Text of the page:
Despite popular belief, all U.S. firms haven’t been sending most of their earnings abroad to dodge taxes, finds a study using IRS data.

Texas McCombs
Jul 24 · 5 min read

Based on the research of Lillian Mills

In recent years, one of the major exports of U.S. businesses has been cash. Several reports, such as one by Bloomberg News, have tallied more than $2 trillion of earnings stashed in foreign subsidiaries in countries with lower corporate tax rates.

So it might come as a surprise that over a decade, American businesses brought more money into the country than they shipped out. That’s one conclusion from new research by Lillian Mills, accounting professor at Texas McCombs, and two recent McCombs doctoral accounting graduates, Lisa De Simone and Bridget Stomberg.

Analyzing corporate returns filed with the Internal Revenue Service, the researchers found that U.S. multinationals imported $1 trillion from offshore affiliates, while they exported $830 million. Close to two-thirds of all returns showed more money coming in than going out.

Those businesses tended to be older and larger ones, which built U.S. factories and headquarters decades ago.

“They still have their headquarters and some assets and information technology here, so they’re getting payments from related parties overseas.” — Lillian Mills

Their report — one of the few to use IRS data on the subject — paints a detailed picture of how domestic firms shift income in and out. It has implications for the latest tax reforms, which aim to prevent more earnings from leaving the country.

The research also offers clues to help IRS auditors spot international tax dodgers. “We wanted to find out what’s different about firms that have more outbound payments, compared to firms that don’t,” says co-author De Simone, Ph.D. ’13, who is now an associate accounting professor at Stanford University.

Tapping Tax Returns

Many earlier studies on income shifting had always suffered a handicap. They relied on public financial statements, which gave sketchy accounts of foreign operations. Mills, a part-time consultant for the IRS, got access to a more complete source: confidential corporate tax returns.

The data came from Form 5471, Schedule M, which lists net payments between a U.S. firm and all its subsidiaries around the world. The researchers offset aggregate inbound and outbound transactions to classify the firm by the degree of its net inbound or outbound transactions.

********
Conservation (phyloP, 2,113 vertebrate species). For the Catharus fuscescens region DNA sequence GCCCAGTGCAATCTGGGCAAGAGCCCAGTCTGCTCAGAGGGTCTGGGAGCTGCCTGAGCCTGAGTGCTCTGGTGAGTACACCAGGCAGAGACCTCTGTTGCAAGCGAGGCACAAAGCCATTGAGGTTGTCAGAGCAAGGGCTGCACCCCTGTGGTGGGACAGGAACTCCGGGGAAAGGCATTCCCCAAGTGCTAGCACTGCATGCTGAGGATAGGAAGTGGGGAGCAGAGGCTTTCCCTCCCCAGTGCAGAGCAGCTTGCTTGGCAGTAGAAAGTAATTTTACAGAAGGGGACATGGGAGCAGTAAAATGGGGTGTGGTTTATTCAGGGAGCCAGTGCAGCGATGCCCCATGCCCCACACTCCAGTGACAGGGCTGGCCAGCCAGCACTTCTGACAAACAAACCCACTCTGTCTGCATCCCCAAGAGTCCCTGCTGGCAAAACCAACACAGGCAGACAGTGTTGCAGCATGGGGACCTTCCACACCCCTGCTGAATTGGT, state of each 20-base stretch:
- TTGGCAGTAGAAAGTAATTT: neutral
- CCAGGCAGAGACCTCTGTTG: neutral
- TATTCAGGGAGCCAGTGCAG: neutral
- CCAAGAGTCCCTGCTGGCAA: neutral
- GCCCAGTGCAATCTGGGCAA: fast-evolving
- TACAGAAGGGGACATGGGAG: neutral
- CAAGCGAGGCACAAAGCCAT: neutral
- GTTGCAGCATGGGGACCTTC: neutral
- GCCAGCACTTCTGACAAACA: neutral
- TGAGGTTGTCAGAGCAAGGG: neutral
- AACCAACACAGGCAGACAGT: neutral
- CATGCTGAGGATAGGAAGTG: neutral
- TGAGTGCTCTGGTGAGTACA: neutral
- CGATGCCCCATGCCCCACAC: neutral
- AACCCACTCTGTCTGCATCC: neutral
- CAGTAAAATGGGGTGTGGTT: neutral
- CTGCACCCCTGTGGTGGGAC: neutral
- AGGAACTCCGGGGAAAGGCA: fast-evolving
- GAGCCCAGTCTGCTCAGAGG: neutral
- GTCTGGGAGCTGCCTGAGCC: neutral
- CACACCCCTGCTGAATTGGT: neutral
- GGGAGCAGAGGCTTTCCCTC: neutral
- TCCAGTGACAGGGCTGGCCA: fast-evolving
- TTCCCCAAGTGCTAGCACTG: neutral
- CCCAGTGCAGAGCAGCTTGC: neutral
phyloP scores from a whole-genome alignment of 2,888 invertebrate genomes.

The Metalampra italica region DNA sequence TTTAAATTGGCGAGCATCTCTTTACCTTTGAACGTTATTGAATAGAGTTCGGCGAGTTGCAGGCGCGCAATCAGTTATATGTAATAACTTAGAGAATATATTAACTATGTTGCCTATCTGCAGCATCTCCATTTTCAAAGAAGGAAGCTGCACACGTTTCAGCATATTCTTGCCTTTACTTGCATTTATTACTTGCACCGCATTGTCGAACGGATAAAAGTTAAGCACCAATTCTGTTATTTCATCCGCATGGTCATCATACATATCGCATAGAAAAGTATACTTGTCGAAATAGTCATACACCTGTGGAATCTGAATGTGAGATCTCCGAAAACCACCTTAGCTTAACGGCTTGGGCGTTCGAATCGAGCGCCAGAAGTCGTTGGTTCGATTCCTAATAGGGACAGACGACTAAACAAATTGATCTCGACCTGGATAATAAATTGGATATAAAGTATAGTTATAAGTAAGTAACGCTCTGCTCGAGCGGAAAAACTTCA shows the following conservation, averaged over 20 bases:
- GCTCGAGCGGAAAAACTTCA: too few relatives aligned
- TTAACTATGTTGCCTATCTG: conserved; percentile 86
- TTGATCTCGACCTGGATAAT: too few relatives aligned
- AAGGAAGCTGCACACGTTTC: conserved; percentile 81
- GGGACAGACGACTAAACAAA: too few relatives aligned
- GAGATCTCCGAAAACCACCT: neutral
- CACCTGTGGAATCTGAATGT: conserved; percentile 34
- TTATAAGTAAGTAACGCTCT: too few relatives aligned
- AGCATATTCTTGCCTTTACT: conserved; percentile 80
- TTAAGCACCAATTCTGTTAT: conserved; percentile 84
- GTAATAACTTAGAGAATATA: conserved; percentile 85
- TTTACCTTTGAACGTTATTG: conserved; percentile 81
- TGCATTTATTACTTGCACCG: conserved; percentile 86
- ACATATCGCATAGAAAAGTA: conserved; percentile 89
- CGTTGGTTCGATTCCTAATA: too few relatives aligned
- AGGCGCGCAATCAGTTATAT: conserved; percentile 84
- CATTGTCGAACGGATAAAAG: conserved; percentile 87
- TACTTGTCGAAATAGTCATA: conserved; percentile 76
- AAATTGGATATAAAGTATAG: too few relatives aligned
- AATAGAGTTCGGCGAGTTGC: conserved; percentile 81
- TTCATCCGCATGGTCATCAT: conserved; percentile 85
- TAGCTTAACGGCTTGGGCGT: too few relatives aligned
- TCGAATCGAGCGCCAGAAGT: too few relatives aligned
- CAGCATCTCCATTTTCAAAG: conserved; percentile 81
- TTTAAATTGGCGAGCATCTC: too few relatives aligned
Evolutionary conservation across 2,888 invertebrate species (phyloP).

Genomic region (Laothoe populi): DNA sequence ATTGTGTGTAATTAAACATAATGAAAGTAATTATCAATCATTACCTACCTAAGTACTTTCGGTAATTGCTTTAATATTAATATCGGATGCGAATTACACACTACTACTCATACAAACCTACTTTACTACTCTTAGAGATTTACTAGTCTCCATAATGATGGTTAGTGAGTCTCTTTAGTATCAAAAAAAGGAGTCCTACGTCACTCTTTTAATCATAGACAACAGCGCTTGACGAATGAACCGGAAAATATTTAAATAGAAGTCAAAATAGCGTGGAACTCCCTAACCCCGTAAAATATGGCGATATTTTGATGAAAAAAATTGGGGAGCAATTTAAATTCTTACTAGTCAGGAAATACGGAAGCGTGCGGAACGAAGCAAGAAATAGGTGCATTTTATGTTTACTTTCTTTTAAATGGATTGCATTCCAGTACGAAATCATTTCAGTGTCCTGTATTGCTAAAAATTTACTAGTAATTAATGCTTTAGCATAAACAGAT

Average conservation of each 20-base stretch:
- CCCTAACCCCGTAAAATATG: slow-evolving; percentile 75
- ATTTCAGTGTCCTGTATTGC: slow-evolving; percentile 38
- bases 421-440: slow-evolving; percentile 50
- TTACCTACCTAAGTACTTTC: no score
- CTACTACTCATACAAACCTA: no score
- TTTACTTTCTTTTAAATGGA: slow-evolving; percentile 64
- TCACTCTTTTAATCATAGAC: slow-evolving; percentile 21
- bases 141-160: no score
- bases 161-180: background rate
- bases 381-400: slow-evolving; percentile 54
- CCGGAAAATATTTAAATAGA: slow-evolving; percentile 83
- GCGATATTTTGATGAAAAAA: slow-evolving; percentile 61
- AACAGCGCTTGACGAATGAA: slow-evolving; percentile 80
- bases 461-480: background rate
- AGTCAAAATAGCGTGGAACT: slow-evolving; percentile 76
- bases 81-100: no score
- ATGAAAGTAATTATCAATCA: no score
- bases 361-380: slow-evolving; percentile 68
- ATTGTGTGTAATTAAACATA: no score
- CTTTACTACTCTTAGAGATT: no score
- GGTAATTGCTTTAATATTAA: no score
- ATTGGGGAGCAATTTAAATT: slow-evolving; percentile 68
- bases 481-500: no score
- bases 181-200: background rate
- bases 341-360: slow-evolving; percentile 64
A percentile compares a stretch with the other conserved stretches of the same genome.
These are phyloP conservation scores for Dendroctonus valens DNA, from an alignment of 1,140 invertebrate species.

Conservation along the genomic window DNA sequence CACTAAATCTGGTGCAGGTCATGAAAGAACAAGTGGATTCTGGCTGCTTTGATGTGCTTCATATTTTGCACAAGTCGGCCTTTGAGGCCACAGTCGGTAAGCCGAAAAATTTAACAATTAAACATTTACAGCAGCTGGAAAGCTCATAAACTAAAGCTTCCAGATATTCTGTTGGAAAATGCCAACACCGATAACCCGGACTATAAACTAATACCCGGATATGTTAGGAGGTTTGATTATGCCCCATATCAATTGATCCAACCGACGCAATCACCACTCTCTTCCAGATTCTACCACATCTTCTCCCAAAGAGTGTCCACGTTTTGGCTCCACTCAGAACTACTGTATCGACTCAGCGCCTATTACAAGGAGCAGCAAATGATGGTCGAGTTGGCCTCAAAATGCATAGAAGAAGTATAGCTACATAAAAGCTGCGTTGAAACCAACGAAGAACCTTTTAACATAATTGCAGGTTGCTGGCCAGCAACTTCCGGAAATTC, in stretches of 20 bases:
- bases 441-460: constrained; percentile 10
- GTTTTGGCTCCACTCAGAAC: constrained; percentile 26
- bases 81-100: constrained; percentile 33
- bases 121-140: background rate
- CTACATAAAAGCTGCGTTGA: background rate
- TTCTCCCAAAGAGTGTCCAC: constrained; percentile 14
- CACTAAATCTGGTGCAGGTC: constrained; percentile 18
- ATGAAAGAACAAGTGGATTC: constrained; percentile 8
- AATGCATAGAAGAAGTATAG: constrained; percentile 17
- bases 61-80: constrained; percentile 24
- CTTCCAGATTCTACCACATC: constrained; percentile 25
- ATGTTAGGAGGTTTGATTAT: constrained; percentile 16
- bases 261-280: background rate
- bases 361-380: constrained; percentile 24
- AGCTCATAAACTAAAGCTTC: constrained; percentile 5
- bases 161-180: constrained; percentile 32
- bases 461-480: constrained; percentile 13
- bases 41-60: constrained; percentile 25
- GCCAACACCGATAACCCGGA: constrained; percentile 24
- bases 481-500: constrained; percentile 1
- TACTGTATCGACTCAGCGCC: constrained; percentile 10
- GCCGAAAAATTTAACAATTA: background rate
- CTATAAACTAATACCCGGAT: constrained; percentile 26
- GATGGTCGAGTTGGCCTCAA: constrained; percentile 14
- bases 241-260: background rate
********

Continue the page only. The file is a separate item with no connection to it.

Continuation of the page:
What’s more, the form breaks payments down into 26 categories. That allowed Mills to explore not just their size, but which kinds of transactions were most significant.

She joined with two doctoral researchers who were working on the problem. De Simone, who had formerly given international tax advice at Ernst & Young and Stomberg, Ph.D. ’13, now an associate accounting professor at Indiana University in Bloomington.

The trio examined 4,266 tax returns from 1,000 companies with at least $10 million in assets, from 2005 to 2014. Some of their key findings:

Outbound Payments Often Bring Manufactured Goods into U.S. Inventory was the largest single category of payment, thanks to the growth of offshore supply chains. Over 10 years, the average U.S. firm bought a net $38 million in manufactured goods from its affiliates.

Foreign Affiliates Pay U.S. Parents for Services. But those corporate offspring rewarded their American parent companies in other ways. They paid an average $56 million in rents and royalties and another $74 million in dividends.

“Companies’ operations in the U.S. are providing services for the company as a whole, things like research and development and managing cash. Their operations in other countries have to compensate them for those services.” — Lisa De Simone